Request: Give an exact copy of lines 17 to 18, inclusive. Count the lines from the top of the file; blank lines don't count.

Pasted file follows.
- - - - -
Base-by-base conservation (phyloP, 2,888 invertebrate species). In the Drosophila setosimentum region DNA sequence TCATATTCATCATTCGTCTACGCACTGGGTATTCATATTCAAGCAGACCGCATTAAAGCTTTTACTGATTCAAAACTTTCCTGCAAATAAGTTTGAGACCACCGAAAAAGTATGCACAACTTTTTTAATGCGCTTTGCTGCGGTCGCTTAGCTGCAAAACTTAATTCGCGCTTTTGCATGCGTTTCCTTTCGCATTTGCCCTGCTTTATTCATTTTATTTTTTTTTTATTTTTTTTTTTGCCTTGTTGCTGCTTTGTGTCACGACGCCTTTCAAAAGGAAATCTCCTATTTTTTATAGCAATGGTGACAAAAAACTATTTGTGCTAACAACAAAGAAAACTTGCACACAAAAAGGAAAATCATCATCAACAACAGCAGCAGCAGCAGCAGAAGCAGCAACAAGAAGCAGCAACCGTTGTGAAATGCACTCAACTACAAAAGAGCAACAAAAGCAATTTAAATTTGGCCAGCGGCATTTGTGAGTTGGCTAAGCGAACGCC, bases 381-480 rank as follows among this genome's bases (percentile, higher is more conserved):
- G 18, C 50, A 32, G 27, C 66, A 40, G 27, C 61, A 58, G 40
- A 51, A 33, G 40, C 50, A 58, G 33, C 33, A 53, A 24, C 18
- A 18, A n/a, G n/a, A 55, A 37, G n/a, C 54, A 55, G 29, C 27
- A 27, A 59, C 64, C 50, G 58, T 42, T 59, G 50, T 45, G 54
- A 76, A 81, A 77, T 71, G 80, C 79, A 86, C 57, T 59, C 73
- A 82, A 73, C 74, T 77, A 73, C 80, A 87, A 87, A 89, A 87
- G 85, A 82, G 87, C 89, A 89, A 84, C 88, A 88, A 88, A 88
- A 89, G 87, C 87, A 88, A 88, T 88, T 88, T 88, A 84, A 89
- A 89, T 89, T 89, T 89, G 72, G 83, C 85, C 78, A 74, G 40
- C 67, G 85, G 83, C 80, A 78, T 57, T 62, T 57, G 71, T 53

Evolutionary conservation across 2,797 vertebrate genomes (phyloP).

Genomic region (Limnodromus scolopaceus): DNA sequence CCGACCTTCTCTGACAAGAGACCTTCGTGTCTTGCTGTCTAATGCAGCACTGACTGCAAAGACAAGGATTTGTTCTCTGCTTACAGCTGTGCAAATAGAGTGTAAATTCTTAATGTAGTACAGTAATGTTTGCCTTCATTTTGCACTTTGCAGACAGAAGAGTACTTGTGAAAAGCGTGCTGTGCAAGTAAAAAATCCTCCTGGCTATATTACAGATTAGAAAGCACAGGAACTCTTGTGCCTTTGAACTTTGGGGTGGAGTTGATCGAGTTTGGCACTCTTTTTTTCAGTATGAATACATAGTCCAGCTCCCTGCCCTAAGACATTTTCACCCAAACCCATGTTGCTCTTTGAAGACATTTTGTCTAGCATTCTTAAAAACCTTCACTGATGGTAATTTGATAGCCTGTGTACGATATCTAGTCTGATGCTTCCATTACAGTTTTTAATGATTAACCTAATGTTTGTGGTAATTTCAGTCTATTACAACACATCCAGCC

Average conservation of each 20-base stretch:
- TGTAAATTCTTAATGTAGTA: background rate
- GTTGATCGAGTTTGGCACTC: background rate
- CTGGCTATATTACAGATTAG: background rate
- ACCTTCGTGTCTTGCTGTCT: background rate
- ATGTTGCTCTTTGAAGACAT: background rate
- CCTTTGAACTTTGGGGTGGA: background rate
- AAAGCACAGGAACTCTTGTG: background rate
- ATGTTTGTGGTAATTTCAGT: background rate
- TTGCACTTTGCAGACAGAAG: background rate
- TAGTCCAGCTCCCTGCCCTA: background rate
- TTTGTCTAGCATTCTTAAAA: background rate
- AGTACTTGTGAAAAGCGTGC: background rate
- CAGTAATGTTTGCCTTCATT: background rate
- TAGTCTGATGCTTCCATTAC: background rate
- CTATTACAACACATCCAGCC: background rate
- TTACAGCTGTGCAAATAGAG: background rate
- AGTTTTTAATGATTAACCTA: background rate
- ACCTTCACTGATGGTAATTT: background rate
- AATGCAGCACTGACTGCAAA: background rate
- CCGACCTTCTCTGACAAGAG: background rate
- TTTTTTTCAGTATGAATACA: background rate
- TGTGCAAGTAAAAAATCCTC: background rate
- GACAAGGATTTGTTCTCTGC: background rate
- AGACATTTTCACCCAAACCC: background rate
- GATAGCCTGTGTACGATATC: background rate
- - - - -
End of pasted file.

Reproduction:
- CTGGCTATATTACAGATTAG: background rate
- ACCTTCGTGTCTTGCTGTCT: background rate